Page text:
On the evening of November 3rd, 1805 the treaty was signed in Potsdam. Alexander said he must leave that very night. It was close to midnight when Alexander wanted to visit the tomb of Frederick the Great. He was buried, not as he had requested besides his dogs on the terrace of Sans Souci, but in the crypt of the garrison church. Lights were sent for and the three friends went on foot to the church. After swearing he would never desert his friends, Alexander stooped to kiss his hero's coffin. He silently embraced Luise and Fritz and was off through the night to join his army in Moravia. On December 2nd, the first anniversary of his coronation in Notre Dame, Napoleon, near the town of Austerlitz in Moravia won a victory, which is considered the most brillant of his carreer. Five days later the news reached Potsdam. Luise made no attempt to hold back her tears. The Prussian army was ready and willing to fight, but their King was not. For the past few months General Bluecher had been sending reports to Berlin of the massing of troops in the Rhineland, but writing letters was not the old soldier's forte. He put far greater reliance on the spoken word. Luise was his mouthpiece in Berlin. On August 12 Luise met her cousin the Princess Radzivill, who saw tears in Luise's eyes. "What is wrong?" the Princess asked. "The King has had some bad news. Up to now they all insisted that Napoleon meant no harm to Prussia. Now they say he will be here soon, in the very heart of Germany."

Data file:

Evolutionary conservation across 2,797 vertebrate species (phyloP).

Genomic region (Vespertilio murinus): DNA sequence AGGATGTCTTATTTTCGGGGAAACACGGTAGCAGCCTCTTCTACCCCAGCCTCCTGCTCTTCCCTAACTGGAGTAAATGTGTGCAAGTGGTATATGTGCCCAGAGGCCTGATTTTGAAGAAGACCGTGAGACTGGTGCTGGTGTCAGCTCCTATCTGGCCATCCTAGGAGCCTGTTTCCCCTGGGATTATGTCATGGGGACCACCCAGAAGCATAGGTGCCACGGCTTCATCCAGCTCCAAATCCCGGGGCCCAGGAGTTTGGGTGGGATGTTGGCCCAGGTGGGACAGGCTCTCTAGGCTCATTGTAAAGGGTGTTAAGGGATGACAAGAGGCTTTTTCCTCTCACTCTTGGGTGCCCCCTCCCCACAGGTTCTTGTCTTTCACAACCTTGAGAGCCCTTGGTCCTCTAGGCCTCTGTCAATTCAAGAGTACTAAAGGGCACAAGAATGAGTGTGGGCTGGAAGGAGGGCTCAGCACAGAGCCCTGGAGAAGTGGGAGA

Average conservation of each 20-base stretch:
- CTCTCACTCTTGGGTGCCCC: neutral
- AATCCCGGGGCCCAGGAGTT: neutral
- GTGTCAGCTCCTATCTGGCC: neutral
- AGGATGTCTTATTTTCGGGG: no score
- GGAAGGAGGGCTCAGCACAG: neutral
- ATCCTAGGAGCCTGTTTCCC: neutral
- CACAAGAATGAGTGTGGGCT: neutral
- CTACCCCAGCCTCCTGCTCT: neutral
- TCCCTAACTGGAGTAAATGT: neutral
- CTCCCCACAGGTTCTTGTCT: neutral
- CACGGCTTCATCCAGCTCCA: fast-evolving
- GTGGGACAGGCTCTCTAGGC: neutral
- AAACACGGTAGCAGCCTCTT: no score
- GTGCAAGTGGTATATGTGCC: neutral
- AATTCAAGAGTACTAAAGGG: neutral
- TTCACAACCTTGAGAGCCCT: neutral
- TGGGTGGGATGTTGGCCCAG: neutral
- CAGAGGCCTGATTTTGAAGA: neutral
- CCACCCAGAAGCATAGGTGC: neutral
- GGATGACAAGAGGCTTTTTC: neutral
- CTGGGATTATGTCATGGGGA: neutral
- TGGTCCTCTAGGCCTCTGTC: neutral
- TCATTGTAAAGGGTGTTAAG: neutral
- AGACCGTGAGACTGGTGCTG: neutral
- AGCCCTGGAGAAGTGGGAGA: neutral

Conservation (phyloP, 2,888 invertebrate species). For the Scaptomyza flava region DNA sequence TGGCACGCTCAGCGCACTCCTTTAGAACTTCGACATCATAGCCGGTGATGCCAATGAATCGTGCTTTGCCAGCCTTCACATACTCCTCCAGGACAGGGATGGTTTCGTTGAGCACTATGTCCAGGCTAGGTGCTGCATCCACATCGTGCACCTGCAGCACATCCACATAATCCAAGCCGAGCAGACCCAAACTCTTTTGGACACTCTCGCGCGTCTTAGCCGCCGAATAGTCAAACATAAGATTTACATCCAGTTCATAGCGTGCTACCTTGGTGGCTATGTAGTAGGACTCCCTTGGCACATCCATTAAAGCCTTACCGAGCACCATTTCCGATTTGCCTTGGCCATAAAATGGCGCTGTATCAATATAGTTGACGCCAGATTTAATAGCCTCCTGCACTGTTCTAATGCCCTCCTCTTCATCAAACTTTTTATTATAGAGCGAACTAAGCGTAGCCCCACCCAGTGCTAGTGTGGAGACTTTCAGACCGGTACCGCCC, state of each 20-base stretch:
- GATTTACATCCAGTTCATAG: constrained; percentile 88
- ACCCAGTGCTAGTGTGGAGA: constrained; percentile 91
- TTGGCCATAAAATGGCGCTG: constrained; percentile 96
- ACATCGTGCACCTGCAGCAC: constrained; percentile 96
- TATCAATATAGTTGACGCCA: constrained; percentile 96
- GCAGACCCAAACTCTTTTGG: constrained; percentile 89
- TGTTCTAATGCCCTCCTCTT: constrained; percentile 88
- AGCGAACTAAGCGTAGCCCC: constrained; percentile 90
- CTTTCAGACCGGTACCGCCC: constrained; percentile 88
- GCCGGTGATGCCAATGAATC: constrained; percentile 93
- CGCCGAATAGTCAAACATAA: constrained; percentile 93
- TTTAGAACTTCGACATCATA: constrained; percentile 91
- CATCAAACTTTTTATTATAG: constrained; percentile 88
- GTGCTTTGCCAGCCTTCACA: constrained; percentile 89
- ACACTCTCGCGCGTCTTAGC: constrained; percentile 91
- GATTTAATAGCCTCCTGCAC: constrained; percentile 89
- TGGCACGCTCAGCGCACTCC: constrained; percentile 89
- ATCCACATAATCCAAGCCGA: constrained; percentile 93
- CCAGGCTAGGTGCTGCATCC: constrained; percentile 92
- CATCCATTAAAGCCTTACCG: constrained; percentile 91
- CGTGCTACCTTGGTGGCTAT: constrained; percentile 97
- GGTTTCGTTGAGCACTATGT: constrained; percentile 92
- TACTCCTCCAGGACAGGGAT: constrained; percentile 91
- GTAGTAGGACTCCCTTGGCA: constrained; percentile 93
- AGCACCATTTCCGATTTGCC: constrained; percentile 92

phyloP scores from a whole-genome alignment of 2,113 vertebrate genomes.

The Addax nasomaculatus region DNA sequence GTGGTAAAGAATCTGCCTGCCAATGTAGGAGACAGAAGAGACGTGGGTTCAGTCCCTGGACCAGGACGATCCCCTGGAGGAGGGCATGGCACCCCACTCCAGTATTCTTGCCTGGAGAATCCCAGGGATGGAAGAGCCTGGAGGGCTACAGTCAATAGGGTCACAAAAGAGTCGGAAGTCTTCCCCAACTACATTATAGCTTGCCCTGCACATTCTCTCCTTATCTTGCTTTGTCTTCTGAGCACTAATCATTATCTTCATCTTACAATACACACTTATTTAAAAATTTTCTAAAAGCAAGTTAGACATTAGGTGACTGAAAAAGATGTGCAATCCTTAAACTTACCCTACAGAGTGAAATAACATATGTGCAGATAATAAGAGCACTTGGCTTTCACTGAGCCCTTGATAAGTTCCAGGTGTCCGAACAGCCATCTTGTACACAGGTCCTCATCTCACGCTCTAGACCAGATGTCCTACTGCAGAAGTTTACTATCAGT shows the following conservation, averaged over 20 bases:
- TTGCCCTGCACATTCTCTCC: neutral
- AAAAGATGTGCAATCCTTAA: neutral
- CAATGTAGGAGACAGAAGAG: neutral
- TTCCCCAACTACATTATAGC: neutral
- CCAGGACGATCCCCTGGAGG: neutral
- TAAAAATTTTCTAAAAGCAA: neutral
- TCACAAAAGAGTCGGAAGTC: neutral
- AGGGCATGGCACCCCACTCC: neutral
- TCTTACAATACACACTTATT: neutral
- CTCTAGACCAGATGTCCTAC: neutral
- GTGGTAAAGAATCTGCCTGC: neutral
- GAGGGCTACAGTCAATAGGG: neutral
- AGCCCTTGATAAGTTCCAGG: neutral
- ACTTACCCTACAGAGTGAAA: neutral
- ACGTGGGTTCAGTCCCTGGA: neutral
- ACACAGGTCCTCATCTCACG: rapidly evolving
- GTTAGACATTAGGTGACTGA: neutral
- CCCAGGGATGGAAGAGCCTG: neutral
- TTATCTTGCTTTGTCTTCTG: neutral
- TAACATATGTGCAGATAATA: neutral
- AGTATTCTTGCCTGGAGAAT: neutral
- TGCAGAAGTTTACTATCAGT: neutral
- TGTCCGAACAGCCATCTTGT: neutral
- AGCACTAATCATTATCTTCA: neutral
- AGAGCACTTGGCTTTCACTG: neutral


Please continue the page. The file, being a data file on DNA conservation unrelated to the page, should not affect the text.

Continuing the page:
Frederick William had written to Alexander of Napoleon's double dealing. "He intends to crush me.....I beg you to leave your armies at my frontier." The whole of Europe would soon become embroiled in war. The way Napoleon moved his armies had no precedent.

General von Knobelsdorf was rushed off to Paris. "Not a single French unit would be withdrawn from Germany until there was peace with Russia. Prussia must lay down her arms. A southward advance of her army would be considered an aggression. "; So stern spoke Napoleon to Knobelsdorf. Even before he left for France, Berlin and Potsdam regiments had crossed the border into Saxony, Prussia's only effective ally. On September 18th, Luise, superbly mounted, met the Queen's regiment at the Brandenburg Gate. At the Palace was a dinner for the officers who drank a toast to the Queen's health. Frederick William and Luise said their farewells to their children and left Berlin to meet up with the army. When the Emperor of the French left for the front, he was heard to say "So...Mademoiselle of Mecklenburg wants to make war on me, does she? Let her come! I am not afraid of women!"